Tuesday, March 08, 2005

Take a Test

Sheesh, these tests are really getting to me! I don't know what's wrong, besides the point that they are impossible to take!

Anyways, the test below is pretty much like a mid-term I had to take a little while ago...see how many you can get right! ;-)


Instructions: Read each question carefully. Answer all questions.
Time limit: 4 hours. Begin immediately.

Art: Given one eight-count box of crayons and three sheets of notebook paper, recreate the ceiling of the Sistine Chapel. Skin tones should be true to life.

Biology: Create life. Estimate the differences in subsequent human culture if this form of life had developed 500 million years earlier, with special attention to its probable effect on the English Parliamentary System circa 1750. Prove your thesis.

Chemistry: You must identify a poison sample which you will find at your lab table. All necessary equipment has been provided. There are two beakers at your desk, one of which holds the antidote. If the wrong substance is used, it causes instant death. You may begin as soon as the professor injects you with a sample of the poison. (We feel this will give you an incentive to find the correct answer.)

Civil Engineering: This is a practical test of your design and building skills. With the boxes of toothpicks and glue present, build a platform that will support your weight when you and your platform are suspended over a vat of nitric acid.

Computer Science: Write a fifth-generation computer language. Using this language, write a computer program to finish the rest of this exam for you.

Economics: Develop a realistic plan for refinancing the national debt. Trace the possible effects of your plan in the following areas: Cubism, the Donatist Controversy and the Wave Theory of Light. Outline a method for preventing these effects. Criticize this method from all possible points of view. Point out the deficiencies in your point of view, as demonstrated in your answer to the last question.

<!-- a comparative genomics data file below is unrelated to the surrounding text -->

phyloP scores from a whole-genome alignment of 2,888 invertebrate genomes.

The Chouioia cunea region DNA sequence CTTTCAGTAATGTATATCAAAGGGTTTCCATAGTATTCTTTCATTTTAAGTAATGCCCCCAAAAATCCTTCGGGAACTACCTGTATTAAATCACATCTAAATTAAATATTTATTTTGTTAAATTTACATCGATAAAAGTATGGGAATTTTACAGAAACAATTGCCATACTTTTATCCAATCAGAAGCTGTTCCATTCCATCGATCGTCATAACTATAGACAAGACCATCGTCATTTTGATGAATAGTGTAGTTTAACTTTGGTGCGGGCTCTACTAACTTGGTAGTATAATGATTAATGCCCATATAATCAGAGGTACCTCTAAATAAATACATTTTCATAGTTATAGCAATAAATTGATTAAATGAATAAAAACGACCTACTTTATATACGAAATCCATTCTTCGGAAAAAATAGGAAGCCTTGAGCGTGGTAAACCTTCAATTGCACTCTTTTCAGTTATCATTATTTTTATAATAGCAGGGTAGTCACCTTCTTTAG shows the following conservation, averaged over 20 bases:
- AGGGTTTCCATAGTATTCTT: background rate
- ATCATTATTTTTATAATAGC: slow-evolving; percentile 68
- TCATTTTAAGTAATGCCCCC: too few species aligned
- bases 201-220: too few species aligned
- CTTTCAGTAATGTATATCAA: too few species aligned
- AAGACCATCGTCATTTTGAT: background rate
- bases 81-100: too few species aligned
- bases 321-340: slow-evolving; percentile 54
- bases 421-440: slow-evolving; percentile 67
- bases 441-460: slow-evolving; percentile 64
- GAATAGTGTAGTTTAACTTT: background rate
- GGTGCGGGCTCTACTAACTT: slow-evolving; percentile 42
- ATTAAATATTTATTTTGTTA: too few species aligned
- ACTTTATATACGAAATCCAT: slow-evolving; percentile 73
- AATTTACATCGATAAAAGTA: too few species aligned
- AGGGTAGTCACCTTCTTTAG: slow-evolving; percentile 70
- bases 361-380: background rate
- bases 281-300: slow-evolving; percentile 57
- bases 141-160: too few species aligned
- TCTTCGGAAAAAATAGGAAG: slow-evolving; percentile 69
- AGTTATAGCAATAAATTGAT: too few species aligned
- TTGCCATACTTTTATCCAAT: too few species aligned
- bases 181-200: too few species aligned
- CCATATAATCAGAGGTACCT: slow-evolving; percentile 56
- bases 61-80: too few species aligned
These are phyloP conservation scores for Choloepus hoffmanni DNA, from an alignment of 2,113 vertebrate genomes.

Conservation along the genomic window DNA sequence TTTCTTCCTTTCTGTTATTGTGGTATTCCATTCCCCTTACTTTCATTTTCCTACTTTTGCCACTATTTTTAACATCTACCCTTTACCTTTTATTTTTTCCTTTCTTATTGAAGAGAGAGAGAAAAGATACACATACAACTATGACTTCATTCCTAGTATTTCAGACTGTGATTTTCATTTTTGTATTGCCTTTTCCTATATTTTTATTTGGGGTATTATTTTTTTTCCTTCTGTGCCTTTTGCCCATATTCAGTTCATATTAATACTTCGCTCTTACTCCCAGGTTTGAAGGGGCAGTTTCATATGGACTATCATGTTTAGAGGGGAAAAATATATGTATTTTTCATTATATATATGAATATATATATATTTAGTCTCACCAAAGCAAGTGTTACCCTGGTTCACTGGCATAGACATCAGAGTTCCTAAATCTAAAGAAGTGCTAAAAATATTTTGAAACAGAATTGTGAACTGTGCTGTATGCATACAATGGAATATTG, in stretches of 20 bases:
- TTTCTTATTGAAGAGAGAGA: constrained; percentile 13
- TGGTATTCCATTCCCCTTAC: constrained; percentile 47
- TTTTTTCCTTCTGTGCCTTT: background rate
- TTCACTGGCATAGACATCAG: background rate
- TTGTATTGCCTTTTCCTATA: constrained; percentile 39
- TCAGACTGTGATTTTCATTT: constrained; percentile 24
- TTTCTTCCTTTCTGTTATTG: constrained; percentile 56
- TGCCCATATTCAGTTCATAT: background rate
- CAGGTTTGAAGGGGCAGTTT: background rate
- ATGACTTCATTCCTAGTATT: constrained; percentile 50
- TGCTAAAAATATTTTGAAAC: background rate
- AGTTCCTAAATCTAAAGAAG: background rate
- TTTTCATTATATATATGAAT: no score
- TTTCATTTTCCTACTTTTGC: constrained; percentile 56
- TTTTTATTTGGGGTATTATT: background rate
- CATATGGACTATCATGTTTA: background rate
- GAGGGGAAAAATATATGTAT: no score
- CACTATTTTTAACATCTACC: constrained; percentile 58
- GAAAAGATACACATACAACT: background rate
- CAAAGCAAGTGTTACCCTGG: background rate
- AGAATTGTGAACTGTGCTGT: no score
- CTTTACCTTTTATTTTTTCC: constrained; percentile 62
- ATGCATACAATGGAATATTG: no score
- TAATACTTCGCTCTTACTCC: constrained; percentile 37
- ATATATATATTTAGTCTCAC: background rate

Electrical Engineering: You will be placed in a nuclear reactor and given a partial copy of the electrical layout. The electrical system has been tampered with. You have seventeen minutes to find the problem and correct it before the reactor melts down.

Engineering: The disassembled parts of a high-powered rifle have been placed on your desk. You will also find an instruction manual, printed in Swahili. In 10 minutes, a hungry bengal tiger will be admitted to the room. Take whatever action you feel necessary. Be prepared to justify your decision.

Epistemology: Take a position for or against truth. Prove the validity of your stand.

General Knowledge: Describe in detail. Be objective and specific.

History: Describe the history of the Papacy from its origins to the present day, concentrating especially, but not exclusively, on its Europe, Asia, America and Africa. Be brief, concise and specific.

Mathematics: Derive the Euler-Cauchy equations using only a straightedge and compass. Discuss in detail the role these equations had on mathematical analysis in Europe during the 1800s.

Medicine: You have been provided with a razor blade, a piece of gauze, and a bottle of scotch. Remove your appendix. Do not suture until you work has been inspected. You have fifteen minutes.

Metaphysics: Describe in detail the probably nature of life after death. Test your hypothesis.

Music: Write a piano concerto. Orchestrate and perform it with flute and drum. You will find a piano under your seat.

Philosophy: Sketch the development of human thought. Estimate its significance. Compare with the development of any other kind of thought.

Physchology: Based on your knowledge of their works, evaluate the emotional stability, degree of adjustment, and repressed frustrations of each of the following: Alexander of Aphrodisis, Rameses II, Hammuarabi. Support your evaluation with quotations from each man's work, making appropriate references. It is not necessary to translate.

Physics: Explain the nature of matter. Include in your answer an evaluation of the impact of the development of mathematics on science.

Political Science: There is a red telephone on the desk beside you. Start World War III. Report at length on its socio-political effects if any.

Public Speaking: 2500 riot-crazed aborigines are storming the classroom. Calm them. You may use any ancient language except Latin or Greek.

Religion: Perform a miracle. Creativity will be judged.

Sociology: Estimate the sociological problems which might accompany the end of the world. Construct an experiment to test your theory.

Extra Credit: Define the universe, and give three examples.

Provided By: Who is the Fins?